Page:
Thursday February 23, 2017
3 year term
Masters in Business
Lecturer at the
University of Vermont
Years as SB Resident:
29 of my 39 years.
1.What do you see as the single most pressing concern for the City of South Burlington, and how would you address that issue? (100 words)
Affordability. South Burlington is a great place to live and raise a family but this high quality of living comes at a cost. Our cost of living is high because of many reasons including our relatively high taxes (compared to the other 50 states) – income taxes, property taxes, sales taxes, impact fees and more…these taxes cumulatively result in increased housing costs. Our city council needs to address this through effective affordable housing policies, careful stewardship of our resources to minimize the tax burden and with long-term solutions to strengthen our tax base through responsible growth.
2.Voter approval for the Market Street and Dumont Park Tax Increment Financing District (TIF) projects marked the start of City Center. What project(s) would you put forward as the next step in the development of City Center? What are the benefits/challenges of this project?(150 words)
I see the role of a city councilor to be a community listener so I would not push any specific project forward – I would listen to the community on what projects they want to see as the next step. More importantly, all City Center TIF projects must be fiscally prudent which requires developers to invest many millions of dollars into South Burlington. Without new development commitments in the City Center area, the TIF mechanism doesn’t work so any support for new TIF projects is critically dependent on private investment. As for the projects that have been discussed so far, I am intrigued with the possibility of a performing arts & library dual use facility and a Garden street extension could do a lot to reduce traffic congestion in this area but we need the numbers to work which requires private investment in the TIF District.
3.South Burlington has a unique relationship with Burlington International Airport (BIA), The Federal Aviation Administration (FAA), Vermont Air National Guard (VTANG), and the airport’s owner – the City of Burlington.
A) What is the councilor’s role as these competing interests grapple with governance, taxes, expansion, land use, noise, and home buy-outs/ demolition? What is your vision for the future of the airport?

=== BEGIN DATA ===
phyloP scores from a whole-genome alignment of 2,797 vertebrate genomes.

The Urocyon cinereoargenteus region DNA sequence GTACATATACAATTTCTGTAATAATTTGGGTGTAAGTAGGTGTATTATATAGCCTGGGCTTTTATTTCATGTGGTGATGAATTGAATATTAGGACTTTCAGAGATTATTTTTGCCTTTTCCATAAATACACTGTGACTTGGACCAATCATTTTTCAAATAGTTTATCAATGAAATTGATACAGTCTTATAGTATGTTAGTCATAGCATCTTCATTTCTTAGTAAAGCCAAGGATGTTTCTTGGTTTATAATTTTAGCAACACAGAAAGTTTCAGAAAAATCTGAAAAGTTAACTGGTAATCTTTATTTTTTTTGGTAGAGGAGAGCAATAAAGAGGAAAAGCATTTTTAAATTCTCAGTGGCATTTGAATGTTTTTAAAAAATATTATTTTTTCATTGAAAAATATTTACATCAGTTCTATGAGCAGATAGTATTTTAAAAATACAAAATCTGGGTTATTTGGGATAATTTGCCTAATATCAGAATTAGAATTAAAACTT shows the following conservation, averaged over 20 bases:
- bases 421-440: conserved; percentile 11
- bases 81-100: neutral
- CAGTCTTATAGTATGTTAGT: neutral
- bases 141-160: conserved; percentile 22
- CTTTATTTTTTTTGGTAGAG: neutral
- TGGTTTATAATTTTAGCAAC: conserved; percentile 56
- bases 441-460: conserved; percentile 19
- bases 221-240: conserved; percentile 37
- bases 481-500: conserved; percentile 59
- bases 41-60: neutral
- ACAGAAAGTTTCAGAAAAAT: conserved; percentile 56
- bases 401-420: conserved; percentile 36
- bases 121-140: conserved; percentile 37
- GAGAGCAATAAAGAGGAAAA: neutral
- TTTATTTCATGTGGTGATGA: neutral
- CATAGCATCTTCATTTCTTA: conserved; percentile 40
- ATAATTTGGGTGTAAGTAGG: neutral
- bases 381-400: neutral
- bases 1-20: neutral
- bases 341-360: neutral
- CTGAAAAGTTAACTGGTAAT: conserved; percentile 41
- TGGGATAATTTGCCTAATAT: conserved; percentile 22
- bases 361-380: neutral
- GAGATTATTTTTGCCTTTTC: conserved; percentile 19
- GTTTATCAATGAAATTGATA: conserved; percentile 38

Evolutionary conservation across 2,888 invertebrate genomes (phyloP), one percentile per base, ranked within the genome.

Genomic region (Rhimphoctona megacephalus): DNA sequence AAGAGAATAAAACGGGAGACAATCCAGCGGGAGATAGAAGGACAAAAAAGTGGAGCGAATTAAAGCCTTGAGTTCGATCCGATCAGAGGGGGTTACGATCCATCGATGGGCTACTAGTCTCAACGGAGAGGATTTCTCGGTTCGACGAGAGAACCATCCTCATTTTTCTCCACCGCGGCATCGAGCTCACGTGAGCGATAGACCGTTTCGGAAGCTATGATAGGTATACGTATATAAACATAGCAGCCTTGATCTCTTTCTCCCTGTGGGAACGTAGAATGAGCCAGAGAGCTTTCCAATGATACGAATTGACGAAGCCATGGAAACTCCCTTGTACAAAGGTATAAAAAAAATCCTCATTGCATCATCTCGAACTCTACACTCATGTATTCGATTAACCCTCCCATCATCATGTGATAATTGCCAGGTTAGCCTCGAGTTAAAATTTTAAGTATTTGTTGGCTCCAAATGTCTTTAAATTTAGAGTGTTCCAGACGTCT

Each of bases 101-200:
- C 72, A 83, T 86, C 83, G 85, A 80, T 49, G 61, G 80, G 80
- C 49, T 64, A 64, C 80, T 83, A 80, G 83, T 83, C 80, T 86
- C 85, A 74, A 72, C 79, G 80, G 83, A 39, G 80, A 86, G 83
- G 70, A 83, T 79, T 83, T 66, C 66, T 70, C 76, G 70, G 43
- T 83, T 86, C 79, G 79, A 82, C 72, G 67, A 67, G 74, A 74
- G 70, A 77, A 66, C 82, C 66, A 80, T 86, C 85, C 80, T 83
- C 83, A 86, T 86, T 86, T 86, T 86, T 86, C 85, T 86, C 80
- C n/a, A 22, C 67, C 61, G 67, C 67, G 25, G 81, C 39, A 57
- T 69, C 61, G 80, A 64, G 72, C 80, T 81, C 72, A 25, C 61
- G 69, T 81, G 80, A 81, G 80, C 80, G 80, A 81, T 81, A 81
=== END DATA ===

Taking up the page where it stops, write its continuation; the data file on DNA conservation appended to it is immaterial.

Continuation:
B) If you are elected, how would you balance the needs of airport neighborhood homeowners with the needs of the City of South Burlington ? (400 words total)
A. City councilors have a fiduciary responsibility to the current and future residents of our fair city. That responsibility requires we balance competing interests to develop sustainable solutions that meet our quality of life, economic and environmental desires. The challenge is that our vision for the airport does not have authoritative influence in the decision making over this public asset, because the airport is owned and managed by the City of Burlington. BIA is a vital economic public asset for the region enjoying tax benefits as such yet is being governed by the interests of one city in which the asset does not reside. Because of this ownership structure, the interests of the Queen City voters heavily influence airport decisions. This leads to the planning and communication friction that we continue to see today. Our role as city councilors is to advocate for the interests of our city and our residents by asserting our authority over land use within our borders. For these reasons, my vision for the airport is one where representatives appointed by the City of South Burlington, Winooski, Williston, Colchester, Essex and Burlington have governing authority over a municipal entity not entwined with the City of Burlington.